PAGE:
Guy Fieri’s Fried Chicken

Yes, here is yet another recipe from my Guy Fieri cookbook. I’ve learned from the other recipes to tread carefully – Guy likes it hot, and salty! But always tasty. This recipe is actually titled Happy Birthday Stacey Fried Chicken, so of course you knew I had to try it. I was nervous, as it calls for parting a whole chicken, soaking it in brine, and deep frying it. Now, I am a girl of convenience, so parting a whole chicken is not up my alley; I’d rather buy a pack of chicken pieces and call it dinner. I’m also a girl who loves to cook a great dinner in 1 hour or less, start to finish. And this recipe asks you to soak the chicken in brine for 4 to 12 hours! I don’t have that kind of time to wait before cooking my food! Deep frying used to never be a problem for me, until my deep fryer broke and had to be thrown out. Now I am much more wary of filling a pot of oil and deep frying on my stove top… It’s a little more frightening that my super-safe deep fryer. But I was determined to make this at home, and since it involved so many things I hadn’t really tried before, I followed the recipe to the letter. And it was one of the best things I think I have made to date. So, no fear, and enjoy!

Guy Fieri’s Fried Chicken
Prep time: 20-25 minutes
Soak time: 4 to 12 hours
Cook time: 60 minutes (20 minutes per batch, 3 batches expected)
Serves 2-4

2 tbsp olive oil
1 large yellow onion, chopped
1 medium red bell pepper, chopped
1 medium green bell pepper, chopped
6 to 8 garlic cloves, peeled and chopped (not minced)
3.75 L water
1/2 cup white sugar
2/3 cup kosher salt
1 cup white wine
1/2 cup honey
1/4 cup black peppercorns
4 cups ice

1 roasting chicken, cut into 10 pieces (see instructions below)

3 cups white all-purpose flour
2 tbsp dried marjoram
1/2 tbsp dried tarragon
1/2 tbsp dried thyme
1 tbsp fresh black pepper
1 tbsp garlic powder
1 tbsp onion powder
2 cups buttermilk (see vegan sub below for a dairy-free version)

Oil for deep frying
Seasoning salt (optional)

To make the brine…

In a large stockpot (and I mean LARGE), heat oil over medium heat. Add onions, peppers, and garlic and saute until just soft (approx. 4 to 5 minutes). Add water, sugar, salt, wine, honey, and peppercorns; bring to a boil. Remove from heat, and set aside to cool for 15 minutes. Add ice to cool completely. Submerge chicken pieces in the brine and refrigerate for 4 to 12 hours.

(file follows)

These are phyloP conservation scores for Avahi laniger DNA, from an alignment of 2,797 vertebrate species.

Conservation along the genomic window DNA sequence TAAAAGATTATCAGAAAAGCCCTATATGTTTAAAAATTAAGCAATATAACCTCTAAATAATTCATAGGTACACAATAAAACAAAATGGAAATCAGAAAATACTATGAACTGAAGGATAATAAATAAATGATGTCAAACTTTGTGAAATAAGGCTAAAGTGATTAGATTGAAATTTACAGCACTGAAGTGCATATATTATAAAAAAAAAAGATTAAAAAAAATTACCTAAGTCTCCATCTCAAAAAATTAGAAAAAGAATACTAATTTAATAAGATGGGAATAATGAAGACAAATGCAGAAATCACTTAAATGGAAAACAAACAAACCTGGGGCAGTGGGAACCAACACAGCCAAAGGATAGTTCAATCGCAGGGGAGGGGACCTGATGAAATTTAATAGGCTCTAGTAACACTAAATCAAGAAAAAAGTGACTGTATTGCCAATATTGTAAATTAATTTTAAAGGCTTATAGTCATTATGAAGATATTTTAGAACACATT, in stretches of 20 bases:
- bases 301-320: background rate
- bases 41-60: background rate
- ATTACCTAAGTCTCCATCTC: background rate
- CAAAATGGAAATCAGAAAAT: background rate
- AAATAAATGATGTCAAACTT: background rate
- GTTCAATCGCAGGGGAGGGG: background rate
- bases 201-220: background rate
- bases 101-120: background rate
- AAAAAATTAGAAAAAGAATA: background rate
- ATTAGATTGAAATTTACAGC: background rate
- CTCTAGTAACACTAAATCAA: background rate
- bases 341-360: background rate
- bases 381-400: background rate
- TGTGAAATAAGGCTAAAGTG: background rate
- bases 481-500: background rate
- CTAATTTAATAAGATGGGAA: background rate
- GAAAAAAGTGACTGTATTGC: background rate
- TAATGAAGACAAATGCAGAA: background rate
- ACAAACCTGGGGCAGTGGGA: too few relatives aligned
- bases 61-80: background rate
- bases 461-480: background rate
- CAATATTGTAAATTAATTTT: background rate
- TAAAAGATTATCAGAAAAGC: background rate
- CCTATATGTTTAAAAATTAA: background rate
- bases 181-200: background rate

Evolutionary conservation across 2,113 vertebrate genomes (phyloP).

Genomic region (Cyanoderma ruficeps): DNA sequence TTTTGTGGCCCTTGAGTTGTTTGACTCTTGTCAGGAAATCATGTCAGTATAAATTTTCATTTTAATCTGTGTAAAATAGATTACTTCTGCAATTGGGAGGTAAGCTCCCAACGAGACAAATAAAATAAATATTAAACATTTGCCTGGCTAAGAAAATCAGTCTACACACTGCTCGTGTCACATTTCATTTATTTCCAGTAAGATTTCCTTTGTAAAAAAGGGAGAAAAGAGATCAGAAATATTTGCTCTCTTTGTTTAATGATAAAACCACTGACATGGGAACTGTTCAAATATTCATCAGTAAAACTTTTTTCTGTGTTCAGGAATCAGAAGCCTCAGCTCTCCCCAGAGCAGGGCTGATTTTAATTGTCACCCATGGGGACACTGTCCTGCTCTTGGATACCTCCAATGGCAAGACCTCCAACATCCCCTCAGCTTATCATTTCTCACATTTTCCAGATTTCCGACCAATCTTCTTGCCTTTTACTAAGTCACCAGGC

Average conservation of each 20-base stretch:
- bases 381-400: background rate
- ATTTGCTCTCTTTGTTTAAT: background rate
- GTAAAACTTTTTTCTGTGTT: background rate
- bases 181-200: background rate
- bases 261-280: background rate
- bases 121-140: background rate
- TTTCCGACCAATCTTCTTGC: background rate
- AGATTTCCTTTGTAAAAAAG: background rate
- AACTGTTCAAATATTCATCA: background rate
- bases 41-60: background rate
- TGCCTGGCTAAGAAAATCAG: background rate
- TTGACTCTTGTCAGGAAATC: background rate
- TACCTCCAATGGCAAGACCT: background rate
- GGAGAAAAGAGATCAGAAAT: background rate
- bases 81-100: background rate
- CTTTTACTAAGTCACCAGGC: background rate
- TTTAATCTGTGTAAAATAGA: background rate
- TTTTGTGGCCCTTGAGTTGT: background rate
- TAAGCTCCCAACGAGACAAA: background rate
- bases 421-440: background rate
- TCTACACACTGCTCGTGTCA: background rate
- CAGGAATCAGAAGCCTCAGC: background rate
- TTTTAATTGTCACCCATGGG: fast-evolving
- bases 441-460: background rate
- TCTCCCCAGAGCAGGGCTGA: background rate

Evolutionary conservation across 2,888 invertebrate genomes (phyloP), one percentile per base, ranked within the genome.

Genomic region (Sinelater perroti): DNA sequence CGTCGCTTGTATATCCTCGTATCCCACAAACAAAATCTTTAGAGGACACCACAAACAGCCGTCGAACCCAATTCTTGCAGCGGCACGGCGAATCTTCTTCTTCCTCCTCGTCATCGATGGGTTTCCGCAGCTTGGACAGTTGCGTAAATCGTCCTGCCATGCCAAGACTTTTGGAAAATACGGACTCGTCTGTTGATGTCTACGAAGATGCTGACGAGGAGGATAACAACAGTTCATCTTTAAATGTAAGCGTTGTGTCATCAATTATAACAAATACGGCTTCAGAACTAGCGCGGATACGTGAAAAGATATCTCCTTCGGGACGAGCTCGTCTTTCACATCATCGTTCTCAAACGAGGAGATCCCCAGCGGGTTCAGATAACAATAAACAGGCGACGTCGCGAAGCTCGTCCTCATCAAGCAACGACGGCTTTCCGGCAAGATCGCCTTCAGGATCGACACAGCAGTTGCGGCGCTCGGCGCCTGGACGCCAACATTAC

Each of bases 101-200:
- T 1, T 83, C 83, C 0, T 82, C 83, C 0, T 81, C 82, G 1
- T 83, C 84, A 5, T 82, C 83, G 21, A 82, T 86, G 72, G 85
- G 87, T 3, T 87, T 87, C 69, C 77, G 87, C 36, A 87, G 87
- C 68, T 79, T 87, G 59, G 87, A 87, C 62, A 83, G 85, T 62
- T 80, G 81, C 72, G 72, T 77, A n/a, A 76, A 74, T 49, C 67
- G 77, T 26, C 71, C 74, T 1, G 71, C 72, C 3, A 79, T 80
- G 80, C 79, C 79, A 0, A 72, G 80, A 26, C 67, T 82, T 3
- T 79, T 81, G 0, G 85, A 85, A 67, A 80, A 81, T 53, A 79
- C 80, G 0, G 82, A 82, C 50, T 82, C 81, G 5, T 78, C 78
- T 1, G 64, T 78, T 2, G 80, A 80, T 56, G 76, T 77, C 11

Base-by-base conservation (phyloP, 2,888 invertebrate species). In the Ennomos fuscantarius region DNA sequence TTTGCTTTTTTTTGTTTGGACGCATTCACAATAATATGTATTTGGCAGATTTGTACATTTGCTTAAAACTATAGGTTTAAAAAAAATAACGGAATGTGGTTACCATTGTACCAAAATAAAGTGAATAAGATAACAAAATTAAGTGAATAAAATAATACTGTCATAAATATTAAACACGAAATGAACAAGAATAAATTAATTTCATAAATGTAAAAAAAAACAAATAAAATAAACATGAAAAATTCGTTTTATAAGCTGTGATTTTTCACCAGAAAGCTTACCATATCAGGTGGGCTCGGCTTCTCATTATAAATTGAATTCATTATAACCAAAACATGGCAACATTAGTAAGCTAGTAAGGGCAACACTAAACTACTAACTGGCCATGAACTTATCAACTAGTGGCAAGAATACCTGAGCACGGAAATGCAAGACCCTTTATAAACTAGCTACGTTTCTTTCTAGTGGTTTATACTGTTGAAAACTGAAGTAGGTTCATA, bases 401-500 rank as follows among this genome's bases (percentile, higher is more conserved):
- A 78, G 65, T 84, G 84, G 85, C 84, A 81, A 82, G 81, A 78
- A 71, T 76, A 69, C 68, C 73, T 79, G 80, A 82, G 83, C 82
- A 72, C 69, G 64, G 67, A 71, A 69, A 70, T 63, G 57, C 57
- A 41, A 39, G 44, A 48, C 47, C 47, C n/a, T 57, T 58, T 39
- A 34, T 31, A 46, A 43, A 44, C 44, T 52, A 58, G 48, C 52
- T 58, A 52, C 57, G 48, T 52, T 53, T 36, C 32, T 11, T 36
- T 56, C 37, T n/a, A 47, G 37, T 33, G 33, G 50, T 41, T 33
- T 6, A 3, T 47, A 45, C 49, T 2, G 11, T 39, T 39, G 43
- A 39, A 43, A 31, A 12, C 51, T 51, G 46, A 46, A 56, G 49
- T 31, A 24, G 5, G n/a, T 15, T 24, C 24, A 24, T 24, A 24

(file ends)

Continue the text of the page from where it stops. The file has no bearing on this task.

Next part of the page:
To part a whole chicken…

Watch this video. Or buy the pieces separately at the grocery store. My chicken yielded 2 breasts (each cut in half, plus filets), 2 thighs, 2 legs, and 2 wings.

To season and cook the chicken…

Remove chicken from brine, rinse, and pat dry. (Discard the brine; see below for tips.) In a shallow bowl, combine flour, marjoram, tarragon, thyme, pepper, garlic, and onion powder. Place half in a second bowl. Pour buttermilk into a third bowl. Dredge the chicken pieces in the first bowl of flour, then in the buttermilk, then in the second bowl of flour. Set pieces on a wire rack and allow to sit 15 minutes.

Meanwhile heat oil in a large, deep skillet or pot over medium heat to 350F. Add the chicken carefully, and cook in batches if necessary. I did 2 batches but should have split the second batch in half again and done three. Each batch takes approx. 20 minutes – rotate a couple of times through to ensure even cooking. Do not let the pot lid drip water into the hot oil – this is bad! Also, white meat does not take as long to cook as dark meat; I did the first batch all breast meat and fillet, and cooked it in 15 minutes or so. The dark meat took 20 minutes.

When each batch is done cooking, transfer to paper-towel lined baking dish and keep warm in oven (175F). Season with seasoning salt as it comes out the pot.

Serve with onion rings or french fries, and enjoy!

Notes from above:
1) Vegan substitutes for buttermilk make no sense in a chicken dinner, except when the goal is to be dairy-free. Instead of buttermilk, I used 1 tbsp apple cider vinegar to 1 cup soy milk to sour it and it turned out incredibly well!
2) To discard brine: pour through colander or sieve to catch all the bits in the liquid; discard bits in garbage.

Original recipe from Guy Fieri Food, pg 200.

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